Neighborhood Guides

Must-See West Village

by Christina Parrella, 12/09/2015

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  • Much of the West Village’s charm rests in its 19th-century townhouses and cobblestone streets, which look much the same as they did when the neighborhood was at the center of some of history's most influential social and countercultural movements. Just over the past half century or so, those have included the breakthrough of experimental theater and Beat literature in the 1950s; the fight for housing preservation in the '60s; and, in 1969, the Stonewall Riots that spurred the national gay liberation movement. Those moments still characterize the West Village today, as the neighborhood proudly displays its diversity and dedication to tolerance and inclusion. "What happened in 1969 is visible and palpable now—the history of New York City is still here and people come here for it," says Glennda Testone, executive director of the Lesbian, Gay, Bisexual & Transgender Community Center.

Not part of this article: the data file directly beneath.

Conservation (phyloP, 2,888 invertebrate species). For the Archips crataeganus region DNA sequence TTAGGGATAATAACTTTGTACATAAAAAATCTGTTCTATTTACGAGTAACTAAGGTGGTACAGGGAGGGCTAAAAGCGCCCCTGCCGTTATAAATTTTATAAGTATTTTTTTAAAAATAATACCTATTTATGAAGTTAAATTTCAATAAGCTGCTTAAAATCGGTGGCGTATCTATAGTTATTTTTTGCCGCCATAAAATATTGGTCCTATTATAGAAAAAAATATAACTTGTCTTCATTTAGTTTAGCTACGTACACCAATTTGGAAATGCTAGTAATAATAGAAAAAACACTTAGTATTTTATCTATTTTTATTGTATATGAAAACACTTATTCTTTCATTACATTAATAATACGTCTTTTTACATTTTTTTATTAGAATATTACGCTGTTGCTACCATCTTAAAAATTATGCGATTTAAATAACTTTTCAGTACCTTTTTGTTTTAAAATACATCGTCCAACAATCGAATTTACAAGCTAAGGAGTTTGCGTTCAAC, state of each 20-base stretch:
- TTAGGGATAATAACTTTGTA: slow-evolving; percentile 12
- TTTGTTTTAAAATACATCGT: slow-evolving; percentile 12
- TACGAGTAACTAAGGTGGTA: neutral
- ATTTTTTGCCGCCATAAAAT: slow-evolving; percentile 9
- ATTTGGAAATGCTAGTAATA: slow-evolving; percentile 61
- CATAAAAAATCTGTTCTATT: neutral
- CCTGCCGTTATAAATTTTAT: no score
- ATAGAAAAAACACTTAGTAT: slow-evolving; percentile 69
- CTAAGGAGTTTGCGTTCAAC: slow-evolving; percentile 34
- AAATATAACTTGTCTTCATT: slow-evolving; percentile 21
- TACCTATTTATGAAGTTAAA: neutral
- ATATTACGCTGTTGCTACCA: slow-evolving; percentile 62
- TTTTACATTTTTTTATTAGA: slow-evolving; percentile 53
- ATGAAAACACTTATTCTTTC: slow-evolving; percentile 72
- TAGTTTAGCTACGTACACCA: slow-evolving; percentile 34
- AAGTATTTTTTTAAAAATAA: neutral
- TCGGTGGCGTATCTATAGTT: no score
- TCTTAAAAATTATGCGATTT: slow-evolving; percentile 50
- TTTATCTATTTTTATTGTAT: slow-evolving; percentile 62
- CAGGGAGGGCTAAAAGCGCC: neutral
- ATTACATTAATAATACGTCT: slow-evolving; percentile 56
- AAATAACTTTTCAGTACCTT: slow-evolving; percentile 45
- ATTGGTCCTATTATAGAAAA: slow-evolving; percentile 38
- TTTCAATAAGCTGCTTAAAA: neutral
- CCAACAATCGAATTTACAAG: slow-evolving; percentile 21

That legacy is evident in the area’s abundant gay bars and friendly locals as well as at the organization where Testone works. The neighborhood just saw the debut of a new park in front of the former St. Vincent’s Hospital, the centerpiece of which will be the NYC AIDS Memorial, set to open next spring. 


    The West Village is also home to a formidable dining scene—the lengthy wait times at Tartine, Buvette and the Spotted Pig are a testament to that. For a comprehensive look at Village restaurant offerings, check out this roundup of our favorites.


    For more on the West Village and what to see and do there, read on.


    How to get there

    Take the 1 train to Christopher Street, or the A, C, E, B, D or F to West 4th Street. Don’t get confused when you see, say, West 4th and West 10th streets intersect; it just means you’ve arrived in a neighborhood where the rules of the grid are suspended.


    To explore more and stay longer, book an NYC hotel.

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